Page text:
“The application processor is a crucial element in providing our customers with a PC-like experience on mobile devices. Samsung's next Galaxy device, which will be officially announced soon, offers uncompromised performance and ground breaking multi-tasking features, thanks to Exynos 4 Quad's powerful performance and efficient energy management technology,” said Hankil Yoon, senior vice president of Product Strategy Team, Samsung's Mobile Communications Business.


Ivy Bridge Is Hotter Than It Should Be Due to Intentional Design Choice




Most people may not know that central processing units have integrated heatspreaders, but the number of prospective buyers who do may rise now that Ivy Bridge is out.

People who got a hold of Ivy Bridge engineering samples, as well as reviewers, mostly agree on at least one fact about the Ivy Bridge: it is too hot.

Not too hot to safely operate mind you, just a bit warmer than it should be.

Whether because of a hunch or a tip of some sort, the folks at Overclockers.com decided to investigate what the problem might be.

It turns out that it isn't a problem per se, but a design decision on Intel's part.

In the Sandy Bridge chips, the previous-generation collection, the Santa Clara, California-based company used flux-less solder in the CPU packages.

For those who don't know all the details, the solder was placed between the CPU die and the integrated heatspreader.

For the Ivy Bridge CPUs, Intel has chosen to use regular thermal paste between the CPU die and the IHS, as well as the sides of the die.

There is an upside to this, in that it is easier to remove the IHS (with flux-less solder, the die could be ripped off the CPU package altogether if one were to attempt to remove the heatspreader).

However, there is little to no chance that anyone besides extreme overclockers will ever consider the idea of taking their beloved and expensive CPU apart. As such, that Intel chose this design element solely for their benefit is rather unlikely.

But that leaves the question of why Intel would do this at all. Some people have begun to speculate, on the web, that the move was part of an agreement between the company and makers of coolers. The latter could, after all, exploit this design decision and make special cooling products advertised to work this or that much better when the IHS is absent. We'll wait and see before we draw our own conclusions.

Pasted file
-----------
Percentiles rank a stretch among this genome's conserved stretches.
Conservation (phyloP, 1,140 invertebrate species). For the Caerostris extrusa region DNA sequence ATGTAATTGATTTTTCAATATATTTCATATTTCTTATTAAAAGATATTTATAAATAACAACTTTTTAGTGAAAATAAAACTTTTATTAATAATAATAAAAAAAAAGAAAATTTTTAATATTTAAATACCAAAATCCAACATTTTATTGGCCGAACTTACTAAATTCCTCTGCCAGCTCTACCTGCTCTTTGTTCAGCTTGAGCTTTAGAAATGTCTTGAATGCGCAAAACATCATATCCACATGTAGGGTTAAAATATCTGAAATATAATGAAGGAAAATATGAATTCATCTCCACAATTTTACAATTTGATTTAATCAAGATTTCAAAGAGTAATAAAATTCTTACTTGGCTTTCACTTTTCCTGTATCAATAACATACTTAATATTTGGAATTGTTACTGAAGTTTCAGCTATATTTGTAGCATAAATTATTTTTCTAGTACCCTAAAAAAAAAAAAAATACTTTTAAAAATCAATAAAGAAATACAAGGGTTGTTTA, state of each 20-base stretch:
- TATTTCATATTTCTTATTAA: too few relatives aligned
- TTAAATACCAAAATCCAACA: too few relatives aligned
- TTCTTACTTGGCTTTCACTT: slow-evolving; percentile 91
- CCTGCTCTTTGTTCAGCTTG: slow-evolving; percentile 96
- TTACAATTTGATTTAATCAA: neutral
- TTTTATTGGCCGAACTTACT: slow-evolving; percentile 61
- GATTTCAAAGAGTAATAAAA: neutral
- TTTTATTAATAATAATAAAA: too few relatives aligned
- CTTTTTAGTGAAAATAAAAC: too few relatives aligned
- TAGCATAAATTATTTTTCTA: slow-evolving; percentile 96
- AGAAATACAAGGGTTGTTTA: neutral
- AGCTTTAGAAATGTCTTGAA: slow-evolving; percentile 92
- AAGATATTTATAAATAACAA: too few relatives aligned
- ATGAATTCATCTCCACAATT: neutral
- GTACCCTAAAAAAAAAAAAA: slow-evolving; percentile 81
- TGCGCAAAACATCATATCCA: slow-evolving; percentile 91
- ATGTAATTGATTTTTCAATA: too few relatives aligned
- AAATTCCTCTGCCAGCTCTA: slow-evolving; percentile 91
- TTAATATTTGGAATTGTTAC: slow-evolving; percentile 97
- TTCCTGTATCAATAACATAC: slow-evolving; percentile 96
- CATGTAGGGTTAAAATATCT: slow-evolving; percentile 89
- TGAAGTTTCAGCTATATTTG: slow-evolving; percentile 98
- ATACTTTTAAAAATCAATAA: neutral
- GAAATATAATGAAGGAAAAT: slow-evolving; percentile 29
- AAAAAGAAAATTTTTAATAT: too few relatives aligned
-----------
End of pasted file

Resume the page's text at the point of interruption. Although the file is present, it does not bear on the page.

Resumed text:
Intel Lynx Point Chipset Models Detailed




Even though Intel has barely just brought out the Ivy Bridge CPUs line, and not all of them at that, people are already snooping around, trying to find info on the platform that will come next. 

For next year (2013), Intel plans to bring out the series of LGA-1150 central processing units codenamed Haswell. 

They will be just part of the Shark Bay platform, as they will get their own chipsets too. 

As people have, no doubt, guessed by now, said chipsets will have their own codename, Lynx Point (Ivy Bridge is paired with Panther Point). 

VR-Zone has provided what it claims is the relevant, known information on the 8-series chipset models. 

The main difference between them and the current lineup will be that the Z85 chipset will not have RAID support, for some reason. 

Speaking of chipset names, the Santa Clara, California-based company will follow its existing pattern, leading to Z87, H87 and Z85 branding for consumer desktop motherboards and Q87, Q85 and B85 chipsets for corporate / SMB mainboards. 

The C228 chipset is added to these, for Intel LGA-1150 Xeon processors (will replace the C216 chipset). 

One upgrade compared to 7-Series will be a revised Rapid Storage technology (what was initially called SSD Caching). There will be three settings: balanced, power efficiency and maximum performance. 

Some new additions will be made too, like Fast Boot, which lets the system detect the boot drive quicker, provided an SSD is in the system. 

We wrote about the Lynx Point back in February, when some roadmap slides managed to appear on the Internet somehow. 

However, beyond SATA 6.0 Gbps support on all six SATA links and extra USB 3.0 connectors, few specifics were revealed. Then again, Haswell and Lynx Point are still a year away, so we can't say there is much reason to pine for them yet.